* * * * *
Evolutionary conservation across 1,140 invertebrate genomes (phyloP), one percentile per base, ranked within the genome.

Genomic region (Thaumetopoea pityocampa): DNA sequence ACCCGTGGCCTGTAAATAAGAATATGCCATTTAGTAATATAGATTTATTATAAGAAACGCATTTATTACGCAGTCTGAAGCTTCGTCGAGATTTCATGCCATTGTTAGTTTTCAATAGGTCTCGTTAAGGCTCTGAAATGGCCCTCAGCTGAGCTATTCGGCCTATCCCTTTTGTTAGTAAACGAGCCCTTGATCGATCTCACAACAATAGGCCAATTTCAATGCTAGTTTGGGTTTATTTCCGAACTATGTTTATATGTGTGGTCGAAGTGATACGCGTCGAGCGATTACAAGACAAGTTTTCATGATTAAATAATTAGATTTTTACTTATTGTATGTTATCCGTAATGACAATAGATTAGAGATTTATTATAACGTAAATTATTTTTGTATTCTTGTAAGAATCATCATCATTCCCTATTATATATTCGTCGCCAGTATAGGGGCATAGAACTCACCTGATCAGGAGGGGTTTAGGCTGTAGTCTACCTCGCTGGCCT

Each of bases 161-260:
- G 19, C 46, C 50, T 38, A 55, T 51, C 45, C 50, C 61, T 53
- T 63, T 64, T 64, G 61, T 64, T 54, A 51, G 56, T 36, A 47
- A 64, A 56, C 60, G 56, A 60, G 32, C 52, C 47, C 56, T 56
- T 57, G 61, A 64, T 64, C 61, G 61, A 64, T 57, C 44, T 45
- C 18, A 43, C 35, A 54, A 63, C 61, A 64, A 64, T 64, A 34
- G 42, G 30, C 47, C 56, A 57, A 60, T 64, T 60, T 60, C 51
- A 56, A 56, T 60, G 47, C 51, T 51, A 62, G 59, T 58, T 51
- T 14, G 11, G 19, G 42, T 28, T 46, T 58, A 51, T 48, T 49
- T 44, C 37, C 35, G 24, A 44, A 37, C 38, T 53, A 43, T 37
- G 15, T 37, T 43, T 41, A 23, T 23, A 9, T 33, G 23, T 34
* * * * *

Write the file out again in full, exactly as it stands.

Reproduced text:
Evolutionary conservation across 1,140 invertebrate genomes (phyloP), one percentile per base, ranked within the genome.

Genomic region (Thaumetopoea pityocampa): DNA sequence ACCCGTGGCCTGTAAATAAGAATATGCCATTTAGTAATATAGATTTATTATAAGAAACGCATTTATTACGCAGTCTGAAGCTTCGTCGAGATTTCATGCCATTGTTAGTTTTCAATAGGTCTCGTTAAGGCTCTGAAATGGCCCTCAGCTGAGCTATTCGGCCTATCCCTTTTGTTAGTAAACGAGCCCTTGATCGATCTCACAACAATAGGCCAATTTCAATGCTAGTTTGGGTTTATTTCCGAACTATGTTTATATGTGTGGTCGAAGTGATACGCGTCGAGCGATTACAAGACAAGTTTTCATGATTAAATAATTAGATTTTTACTTATTGTATGTTATCCGTAATGACAATAGATTAGAGATTTATTATAACGTAAATTATTTTTGTATTCTTGTAAGAATCATCATCATTCCCTATTATATATTCGTCGCCAGTATAGGGGCATAGAACTCACCTGATCAGGAGGGGTTTAGGCTGTAGTCTACCTCGCTGGCCT

Each of bases 161-260:
- G 19, C 46, C 50, T 38, A 55, T 51, C 45, C 50, C 61, T 53
- T 63, T 64, T 64, G 61, T 64, T 54, A 51, G 56, T 36, A 47
- A 64, A 56, C 60, G 56, A 60, G 32, C 52, C 47, C 56, T 56
- T 57, G 61, A 64, T 64, C 61, G 61, A 64, T 57, C 44, T 45
- C 18, A 43, C 35, A 54, A 63, C 61, A 64, A 64, T 64, A 34
- G 42, G 30, C 47, C 56, A 57, A 60, T 64, T 60, T 60, C 51
- A 56, A 56, T 60, G 47, C 51, T 51, A 62, G 59, T 58, T 51
- T 14, G 11, G 19, G 42, T 28, T 46, T 58, A 51, T 48, T 49
- T 44, C 37, C 35, G 24, A 44, A 37, C 38, T 53, A 43, T 37
- G 15, T 37, T 43, T 41, A 23, T 23, A 9, T 33, G 23, T 34